A qualitative evaluation of the impact of a Good Life Club on people living with dementia and care partners

MORRIS, Lydia, INNES, Anthea, SMITH, Sarah, WILSON, Jack, BUSHELL, Sophie and WYATT, Megan (2021). A qualitative evaluation of the impact of a Good Life Club on people living with dementia and care partners. Dementia.

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Official URL: https://journals.sagepub.com/doi/full/10.1177/1471...
Open Access URL: https://journals.sagepub.com/doi/pdf/10.1177/14713... (Published version)
Link to published version:: https://doi.org/10.1177/1471301221998897
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    Abstract

    Background Research suggests there is a lack of post-diagnostic support to enable people living with dementia to fulfil social and active lives throughout their dementia journey. Gardening has been found to have many benefits for people living with dementia. Although such research is important, most research frames people with dementia as passive recipients of stimulation. Research into the impact of a community-based gardening group, where people living with dementia are active in the development of an outdoor space, is underdeveloped. Knowledge about the impact of participating in such groups is also sparse. The Good Life Club (GLC) was co-developed and evaluated to respond to these gaps. Objectives The primary aim of this article is to present the findings regarding the impact of attending the GLC on the self-reported well-being for people living with dementia and care partners. Methods Qualitative data were collected via 22 semi-structured interviews. Fourteen interviews were conducted before the GLC and eight after the GLC. Thematic analysis was used to analyse data. Dementia Care Mapping data were collected to supplement the interview data. Findings Four key themes were identified. The first was that participants considered having active participation in social life to be a key aspect of living a good life. The second was that the way that the GLC was set up and delivered gave the participants ownership of the GLC and within this they felt able to contribute. The third was the importance of social connectedness and peer support to the well-being of both people living with dementia and care partners. Fourth, positive mood and well-being was directly experienced through gardening. Conclusions The combination of long-term investment of time and energy to the GLC, ongoing friendships and in-session autonomy act as key ingredients in creating a group that is relaxed, full of humour and highly valued.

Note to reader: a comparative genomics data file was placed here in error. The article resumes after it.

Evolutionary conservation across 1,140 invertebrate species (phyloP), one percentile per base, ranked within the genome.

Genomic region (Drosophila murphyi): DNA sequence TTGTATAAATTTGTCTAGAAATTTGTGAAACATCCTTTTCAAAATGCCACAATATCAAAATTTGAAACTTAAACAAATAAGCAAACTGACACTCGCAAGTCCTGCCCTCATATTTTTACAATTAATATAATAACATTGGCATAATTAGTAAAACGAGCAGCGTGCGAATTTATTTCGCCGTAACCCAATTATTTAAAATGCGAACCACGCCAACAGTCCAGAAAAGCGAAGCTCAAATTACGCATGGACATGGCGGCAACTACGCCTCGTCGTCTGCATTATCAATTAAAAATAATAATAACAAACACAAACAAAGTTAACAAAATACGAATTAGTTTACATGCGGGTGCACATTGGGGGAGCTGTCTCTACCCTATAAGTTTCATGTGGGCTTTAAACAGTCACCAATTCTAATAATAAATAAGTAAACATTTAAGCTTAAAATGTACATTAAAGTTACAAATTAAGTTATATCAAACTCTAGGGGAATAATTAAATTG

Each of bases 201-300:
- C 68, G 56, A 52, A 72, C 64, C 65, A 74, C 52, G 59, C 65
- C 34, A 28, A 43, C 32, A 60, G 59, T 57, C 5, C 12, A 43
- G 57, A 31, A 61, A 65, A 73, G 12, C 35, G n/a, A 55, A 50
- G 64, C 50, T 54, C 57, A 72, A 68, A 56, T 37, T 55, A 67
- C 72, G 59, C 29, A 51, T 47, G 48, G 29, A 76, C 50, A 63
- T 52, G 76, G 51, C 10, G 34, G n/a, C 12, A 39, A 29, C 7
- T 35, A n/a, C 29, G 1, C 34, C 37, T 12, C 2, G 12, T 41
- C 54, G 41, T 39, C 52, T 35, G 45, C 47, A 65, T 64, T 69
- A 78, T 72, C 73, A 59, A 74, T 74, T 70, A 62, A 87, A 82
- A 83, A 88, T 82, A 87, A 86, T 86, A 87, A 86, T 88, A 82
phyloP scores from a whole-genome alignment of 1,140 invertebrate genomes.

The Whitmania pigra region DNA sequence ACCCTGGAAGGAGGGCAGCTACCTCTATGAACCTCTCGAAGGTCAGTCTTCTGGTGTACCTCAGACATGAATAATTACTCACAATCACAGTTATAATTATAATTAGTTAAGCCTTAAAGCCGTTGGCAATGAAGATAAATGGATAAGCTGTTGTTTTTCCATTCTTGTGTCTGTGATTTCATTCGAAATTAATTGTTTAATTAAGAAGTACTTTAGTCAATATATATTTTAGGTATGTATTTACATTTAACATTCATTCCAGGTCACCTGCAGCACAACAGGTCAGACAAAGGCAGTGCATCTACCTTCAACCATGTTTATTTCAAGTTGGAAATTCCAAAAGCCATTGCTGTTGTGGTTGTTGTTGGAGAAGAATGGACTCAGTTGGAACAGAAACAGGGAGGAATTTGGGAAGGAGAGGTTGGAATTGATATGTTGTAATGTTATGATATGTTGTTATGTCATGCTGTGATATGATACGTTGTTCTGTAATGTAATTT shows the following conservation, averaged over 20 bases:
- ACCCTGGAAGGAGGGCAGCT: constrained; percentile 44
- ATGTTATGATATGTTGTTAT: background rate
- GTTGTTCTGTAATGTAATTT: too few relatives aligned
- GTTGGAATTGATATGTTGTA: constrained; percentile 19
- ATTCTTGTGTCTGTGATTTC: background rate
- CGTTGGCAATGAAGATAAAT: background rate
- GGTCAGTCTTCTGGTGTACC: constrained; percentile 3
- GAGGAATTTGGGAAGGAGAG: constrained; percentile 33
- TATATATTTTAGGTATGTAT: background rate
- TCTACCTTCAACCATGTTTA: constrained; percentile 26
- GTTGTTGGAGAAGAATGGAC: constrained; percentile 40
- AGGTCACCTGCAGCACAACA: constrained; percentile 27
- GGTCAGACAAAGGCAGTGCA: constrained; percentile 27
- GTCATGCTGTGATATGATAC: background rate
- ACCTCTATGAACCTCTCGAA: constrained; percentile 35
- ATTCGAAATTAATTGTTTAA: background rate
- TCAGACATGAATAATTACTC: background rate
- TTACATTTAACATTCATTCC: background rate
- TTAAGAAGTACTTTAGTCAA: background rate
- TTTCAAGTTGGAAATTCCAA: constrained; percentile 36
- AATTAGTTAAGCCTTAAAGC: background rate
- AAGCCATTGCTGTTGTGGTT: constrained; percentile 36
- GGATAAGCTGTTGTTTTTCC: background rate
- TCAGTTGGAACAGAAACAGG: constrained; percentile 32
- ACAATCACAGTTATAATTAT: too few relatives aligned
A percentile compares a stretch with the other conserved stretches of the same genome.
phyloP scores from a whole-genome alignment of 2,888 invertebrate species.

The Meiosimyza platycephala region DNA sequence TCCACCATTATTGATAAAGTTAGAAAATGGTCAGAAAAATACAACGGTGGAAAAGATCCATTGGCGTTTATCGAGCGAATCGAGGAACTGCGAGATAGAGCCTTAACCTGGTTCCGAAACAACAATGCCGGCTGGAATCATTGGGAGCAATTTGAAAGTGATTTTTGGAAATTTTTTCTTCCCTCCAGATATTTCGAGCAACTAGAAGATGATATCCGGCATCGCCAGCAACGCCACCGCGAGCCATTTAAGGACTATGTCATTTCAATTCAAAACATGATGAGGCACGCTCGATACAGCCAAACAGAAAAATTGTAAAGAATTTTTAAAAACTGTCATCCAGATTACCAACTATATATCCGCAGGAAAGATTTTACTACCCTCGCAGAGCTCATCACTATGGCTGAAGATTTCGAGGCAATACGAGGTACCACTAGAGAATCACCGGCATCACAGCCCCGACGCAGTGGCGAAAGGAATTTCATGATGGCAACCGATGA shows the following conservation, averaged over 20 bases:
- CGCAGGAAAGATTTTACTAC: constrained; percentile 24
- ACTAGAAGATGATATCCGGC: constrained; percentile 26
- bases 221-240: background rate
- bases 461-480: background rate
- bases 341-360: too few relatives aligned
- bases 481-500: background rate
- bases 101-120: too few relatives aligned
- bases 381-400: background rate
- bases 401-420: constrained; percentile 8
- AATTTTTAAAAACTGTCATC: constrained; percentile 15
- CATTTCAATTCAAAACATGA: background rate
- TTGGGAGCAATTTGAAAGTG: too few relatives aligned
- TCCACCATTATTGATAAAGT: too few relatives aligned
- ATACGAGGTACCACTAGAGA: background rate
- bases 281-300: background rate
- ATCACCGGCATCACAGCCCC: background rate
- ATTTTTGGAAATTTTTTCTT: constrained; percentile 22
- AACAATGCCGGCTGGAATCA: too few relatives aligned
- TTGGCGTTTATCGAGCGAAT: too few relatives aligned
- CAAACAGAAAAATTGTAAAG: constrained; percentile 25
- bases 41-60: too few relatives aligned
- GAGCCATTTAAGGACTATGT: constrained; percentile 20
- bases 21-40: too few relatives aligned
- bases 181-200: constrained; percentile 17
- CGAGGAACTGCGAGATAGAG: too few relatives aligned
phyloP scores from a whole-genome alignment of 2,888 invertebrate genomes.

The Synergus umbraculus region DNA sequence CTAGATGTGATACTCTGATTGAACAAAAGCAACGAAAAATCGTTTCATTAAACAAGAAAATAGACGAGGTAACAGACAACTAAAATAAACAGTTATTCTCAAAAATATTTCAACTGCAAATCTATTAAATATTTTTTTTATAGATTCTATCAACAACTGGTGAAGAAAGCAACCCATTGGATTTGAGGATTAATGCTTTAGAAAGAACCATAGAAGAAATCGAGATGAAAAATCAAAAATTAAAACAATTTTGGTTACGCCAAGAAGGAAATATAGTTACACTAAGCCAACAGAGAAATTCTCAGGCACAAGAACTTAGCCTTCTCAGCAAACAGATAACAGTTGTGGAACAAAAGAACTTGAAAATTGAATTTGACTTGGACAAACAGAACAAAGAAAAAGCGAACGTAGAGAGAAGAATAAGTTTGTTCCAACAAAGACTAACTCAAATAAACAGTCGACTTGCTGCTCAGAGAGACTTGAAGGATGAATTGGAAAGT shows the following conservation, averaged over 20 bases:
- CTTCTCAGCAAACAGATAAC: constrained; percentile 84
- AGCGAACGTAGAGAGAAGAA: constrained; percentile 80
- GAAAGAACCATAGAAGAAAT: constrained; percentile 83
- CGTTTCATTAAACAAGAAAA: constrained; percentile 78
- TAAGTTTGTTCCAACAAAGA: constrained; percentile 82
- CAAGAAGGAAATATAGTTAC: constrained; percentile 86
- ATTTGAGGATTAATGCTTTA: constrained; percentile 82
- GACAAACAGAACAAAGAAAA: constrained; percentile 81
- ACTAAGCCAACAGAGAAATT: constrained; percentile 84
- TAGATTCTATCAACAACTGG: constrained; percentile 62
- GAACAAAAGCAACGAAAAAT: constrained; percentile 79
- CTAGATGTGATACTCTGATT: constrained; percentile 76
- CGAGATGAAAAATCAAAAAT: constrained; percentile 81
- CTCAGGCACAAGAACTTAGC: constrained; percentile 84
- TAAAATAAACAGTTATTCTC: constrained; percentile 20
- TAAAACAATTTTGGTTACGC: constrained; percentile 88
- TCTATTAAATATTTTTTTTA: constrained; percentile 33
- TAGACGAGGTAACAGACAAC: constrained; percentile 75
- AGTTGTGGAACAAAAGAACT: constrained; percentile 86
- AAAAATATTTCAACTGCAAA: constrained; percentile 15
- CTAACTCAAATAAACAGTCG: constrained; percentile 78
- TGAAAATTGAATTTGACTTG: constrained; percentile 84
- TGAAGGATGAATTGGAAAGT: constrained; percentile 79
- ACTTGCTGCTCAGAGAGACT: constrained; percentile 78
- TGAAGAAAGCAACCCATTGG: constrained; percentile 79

Item Type: Article
    Uncontrolled Keywords: Geriatrics; 1103 Clinical Sciences; 1110 Nursing; 1702 Cognitive Sciences
    Identification Number: https://doi.org/10.1177/1471301221998897
    SWORD Depositor: Symplectic Elements
    Depositing User: Symplectic Elements
    Date Deposited: 08 Sep 2021 16:19
    Last Modified: 08 Sep 2021 16:30
    URI: http://shura.shu.ac.uk/id/eprint/29028

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